Where Did The Peace Symbol Come From?

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A group of active duty American soldiers out of uniform from the group 'GIs for Peace' carry a large banner and march amid others during a protest against the war in Vietnam, Washington, DC, April 24, 1971. Source:(Photo by David Fenton/Getty Images)

We're all familiar with the peace symbol -- but where did it come from? The instantly recognizable circular motif, with lines inside it that look a little like a bird's footprint, that we call the peace symbol or peace sign, has been ubiquitous since the 1960s, on patches, flags, posters or t-shirts meant to convey a message of harmony, understanding, and non-violence.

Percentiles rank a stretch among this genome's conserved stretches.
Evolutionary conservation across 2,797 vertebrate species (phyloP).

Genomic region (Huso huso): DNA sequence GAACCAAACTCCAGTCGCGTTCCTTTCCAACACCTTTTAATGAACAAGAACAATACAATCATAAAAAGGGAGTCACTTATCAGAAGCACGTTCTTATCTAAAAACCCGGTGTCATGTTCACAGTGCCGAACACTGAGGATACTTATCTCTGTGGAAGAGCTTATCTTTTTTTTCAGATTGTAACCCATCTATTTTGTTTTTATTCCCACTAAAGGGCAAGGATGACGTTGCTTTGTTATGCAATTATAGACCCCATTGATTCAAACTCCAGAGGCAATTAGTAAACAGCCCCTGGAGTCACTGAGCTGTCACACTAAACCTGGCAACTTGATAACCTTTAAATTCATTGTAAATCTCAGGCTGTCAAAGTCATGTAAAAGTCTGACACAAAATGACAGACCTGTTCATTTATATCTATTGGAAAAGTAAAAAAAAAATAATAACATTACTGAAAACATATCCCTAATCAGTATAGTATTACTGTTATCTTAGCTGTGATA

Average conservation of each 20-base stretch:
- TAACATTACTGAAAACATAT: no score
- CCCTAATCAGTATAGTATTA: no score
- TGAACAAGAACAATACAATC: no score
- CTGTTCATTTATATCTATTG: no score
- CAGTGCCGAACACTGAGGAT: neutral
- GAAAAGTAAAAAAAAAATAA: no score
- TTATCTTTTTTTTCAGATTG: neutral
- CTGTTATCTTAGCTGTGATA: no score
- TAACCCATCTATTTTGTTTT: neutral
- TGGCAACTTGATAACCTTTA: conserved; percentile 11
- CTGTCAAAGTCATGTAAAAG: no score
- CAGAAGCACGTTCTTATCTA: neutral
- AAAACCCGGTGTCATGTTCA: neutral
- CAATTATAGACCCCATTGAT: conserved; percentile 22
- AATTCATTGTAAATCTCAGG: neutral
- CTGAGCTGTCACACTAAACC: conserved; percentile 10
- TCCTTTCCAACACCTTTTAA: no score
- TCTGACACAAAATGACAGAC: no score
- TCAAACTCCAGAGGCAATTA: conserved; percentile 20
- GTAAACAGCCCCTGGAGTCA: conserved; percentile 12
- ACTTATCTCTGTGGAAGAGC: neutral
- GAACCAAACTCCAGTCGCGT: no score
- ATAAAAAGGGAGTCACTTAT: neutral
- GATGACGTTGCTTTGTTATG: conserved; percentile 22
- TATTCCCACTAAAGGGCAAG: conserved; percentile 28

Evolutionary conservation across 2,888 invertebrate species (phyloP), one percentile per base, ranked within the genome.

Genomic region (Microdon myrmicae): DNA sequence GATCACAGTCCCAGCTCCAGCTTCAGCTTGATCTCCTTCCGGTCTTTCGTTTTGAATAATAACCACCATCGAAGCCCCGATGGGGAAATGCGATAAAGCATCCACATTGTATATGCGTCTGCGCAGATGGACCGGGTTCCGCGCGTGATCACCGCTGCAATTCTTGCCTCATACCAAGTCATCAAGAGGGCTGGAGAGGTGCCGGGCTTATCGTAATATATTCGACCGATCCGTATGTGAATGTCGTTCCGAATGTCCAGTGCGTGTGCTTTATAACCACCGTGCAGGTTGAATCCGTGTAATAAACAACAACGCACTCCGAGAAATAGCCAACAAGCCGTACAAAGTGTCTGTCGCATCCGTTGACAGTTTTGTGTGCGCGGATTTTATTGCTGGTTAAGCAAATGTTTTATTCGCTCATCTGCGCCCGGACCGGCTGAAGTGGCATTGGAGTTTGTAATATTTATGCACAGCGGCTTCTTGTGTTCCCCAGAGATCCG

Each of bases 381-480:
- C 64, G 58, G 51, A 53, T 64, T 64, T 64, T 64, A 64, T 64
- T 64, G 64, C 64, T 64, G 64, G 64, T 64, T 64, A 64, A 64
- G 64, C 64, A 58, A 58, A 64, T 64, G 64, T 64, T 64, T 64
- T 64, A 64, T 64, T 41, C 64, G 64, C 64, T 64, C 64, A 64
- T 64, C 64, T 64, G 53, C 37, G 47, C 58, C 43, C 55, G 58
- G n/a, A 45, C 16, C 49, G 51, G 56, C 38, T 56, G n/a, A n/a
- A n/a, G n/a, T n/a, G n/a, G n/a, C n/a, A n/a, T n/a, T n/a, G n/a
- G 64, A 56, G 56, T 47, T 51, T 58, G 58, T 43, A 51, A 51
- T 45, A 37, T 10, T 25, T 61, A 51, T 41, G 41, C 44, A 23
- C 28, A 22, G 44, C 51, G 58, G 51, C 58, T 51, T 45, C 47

Humans have always advocated for peace -- while it may be human nature to quarrel and wage war, it is also, surely, human nature to make amends and get along. Over the centuries, numerous emblems for peace (defined as "a state of mutual harmony between people or groups, especially in personal relations") have become commonplace: an olive branch, a dove, a white rose or poppy, a broken rifle and the “V” are all universal signs symbolic of peace. We've also got countless expressions to convey peace: bury the hatchet, turn the other cheek, make love not war. But the simplest and most universal sign of peace is this strange round glyph that everyone seems to recognize. Where the peace symbol came from is less well known.